And as noted above, the CTMirror story suggests that “the governor will propose reducing the state’s new Earned Income Tax Credit from 30 percent of the federal EITC down to 25 percent.”

Finally, the Governor’s plan also re-writes the state spending gap law to allow this increased spending to take place without having to go through the more burdensome supermajority requirements that would otherwise have been needed under the state’s existing spending cap law.

More details to come as Budget Day 2013 progresses.

For the CT Mirror article go to:

CTNewsjunkie also has additional details at:

Malloy to present proposed Fiscal Year 2014-2015 state budget on Wednesday


Connecticut is facing a $148 million budget deficit this year

If the state’s elected officials want to maintain current services, that is adopting a budget that preserves the present level of programs, the state will be facing a $1.2 billion deficit next year.

In addition, a current services budget would mean an expenditure level that is at least $1.2 billion over the state’s legal spending cap.

So what is pushing up state spending?

Andrew Doba, Malloy’s spokesperson, recently told CTNewsjunkie that items forcing the state budget up include, “Medicaid expansion under the Affordable Care Act, fast-growing pension contributions resulting from more prudent assumptions, and our commitment to convert to GAAP.”

Actually, Medicaid expansion under the Affordable Care Act (ObamaCARE) is an extraordinarily small part of the increase in Medicaid spending.  The culprit is the poor economy and growing poverty which are pushing up caseloads. (But it is easier, I suppose, to blame the President)

Second, while pension costs are going up, Malloy’s plan is a drop in the bucket compared to what is needed to properly fund Connecticut’s $22 billion in unfunded state and teacher pension systems, not to mention that they are BELOW what Governor Malloy promised to allocate for those funds.

And third, to blame the conversion to GAAP accounting is beyond absurd.  Candidate Dan Malloy promised to immediately move Connecticut to the path of fiscal honesty by converting the state’s account system to Generally Accepted Accounting Practices. When it became apparent the cost of honesty was “excessive” he proposed making a $75 million down payment last year and a $50 million down payment this year followed by a 15 year program to phase the state to GAAP accounting with a commitment of an extra $100 million a year.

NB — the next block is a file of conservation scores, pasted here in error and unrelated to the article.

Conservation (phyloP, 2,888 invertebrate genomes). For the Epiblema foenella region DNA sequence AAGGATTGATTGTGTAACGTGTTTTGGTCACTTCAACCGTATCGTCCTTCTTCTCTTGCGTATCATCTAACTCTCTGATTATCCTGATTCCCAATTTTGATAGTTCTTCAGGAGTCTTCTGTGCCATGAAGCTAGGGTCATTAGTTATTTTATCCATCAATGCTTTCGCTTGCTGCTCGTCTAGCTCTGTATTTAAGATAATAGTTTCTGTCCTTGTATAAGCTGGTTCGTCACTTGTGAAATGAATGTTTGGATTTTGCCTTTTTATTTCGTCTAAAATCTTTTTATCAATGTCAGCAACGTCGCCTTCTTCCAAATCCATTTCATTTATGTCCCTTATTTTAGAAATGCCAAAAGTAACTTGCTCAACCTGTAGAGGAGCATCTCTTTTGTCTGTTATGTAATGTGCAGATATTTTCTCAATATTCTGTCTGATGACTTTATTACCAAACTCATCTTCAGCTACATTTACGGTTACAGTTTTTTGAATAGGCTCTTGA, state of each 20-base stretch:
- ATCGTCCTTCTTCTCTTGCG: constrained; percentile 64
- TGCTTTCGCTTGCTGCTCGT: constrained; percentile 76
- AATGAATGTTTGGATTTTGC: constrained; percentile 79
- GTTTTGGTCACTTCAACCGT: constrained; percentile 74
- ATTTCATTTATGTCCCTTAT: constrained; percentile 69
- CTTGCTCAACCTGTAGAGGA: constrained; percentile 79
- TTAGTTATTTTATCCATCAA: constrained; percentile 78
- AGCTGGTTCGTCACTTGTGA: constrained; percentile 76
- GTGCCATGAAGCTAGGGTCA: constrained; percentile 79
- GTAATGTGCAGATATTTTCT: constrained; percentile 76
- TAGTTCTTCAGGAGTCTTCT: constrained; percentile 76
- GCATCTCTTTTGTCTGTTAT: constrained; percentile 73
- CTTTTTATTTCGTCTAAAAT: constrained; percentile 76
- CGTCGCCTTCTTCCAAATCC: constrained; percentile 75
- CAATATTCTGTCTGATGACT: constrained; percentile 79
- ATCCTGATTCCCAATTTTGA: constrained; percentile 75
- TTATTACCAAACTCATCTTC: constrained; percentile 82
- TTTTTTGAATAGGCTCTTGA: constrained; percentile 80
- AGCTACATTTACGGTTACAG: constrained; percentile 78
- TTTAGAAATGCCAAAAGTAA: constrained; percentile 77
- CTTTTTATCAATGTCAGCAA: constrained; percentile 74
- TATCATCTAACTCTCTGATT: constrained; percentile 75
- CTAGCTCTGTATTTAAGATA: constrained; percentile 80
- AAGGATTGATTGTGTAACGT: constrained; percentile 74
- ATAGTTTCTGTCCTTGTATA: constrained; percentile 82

Then, quiet like a mouse, Malloy and the General Assembly skipped the first $75 million down payment, then skipped the second $50 million down payment and the required $100 million initial payment next year is hardly what is causing the $1.2 billion dollar projected deficit.

Then, adding insult to injury, the notion of “balancing the budget” without taxes is simply not true.  Present law already includes the largest gas tax increase in state history that will kick in on July 1, 2014 and Malloy’s budget is certainly going to include the continuation of taxes that were supposed to be eliminated this year.

And meanwhile, those making more than $1 million dollars are still benefiting from the fact that the income tax rate was increased for all middle-income families in Malloy’s $1.5 billion tax increase in 2011, but the rich saw no increase in their income tax rate whatsoever.

And finally, one of the greatest gimmicks of all is already starting to make an appearance.

Connecticut adopted a system of consensus revenue forecasting to remove some of the politics from the administrative branch of government’s desire to look at the world through rose-colored glasses.

The system requires the Office of Policy and Management and the non-partisan Office of Fiscal Analysis to determine what revenue is coming in.

At a press conference earlier today, Governor Malloy announced that an agreement between the State of Connecticut and Amazon had been reached that will require Amazon to collect sales tax from Connecticut residents and send the funds to the Commissioner of Revenue services.

When asked how much is expected from the agreement, Malloy announced that it would come to an extra $15 million a year and that the funds had already been built into his proposed budget.  Malloy said he’d gotten the number from Amazon.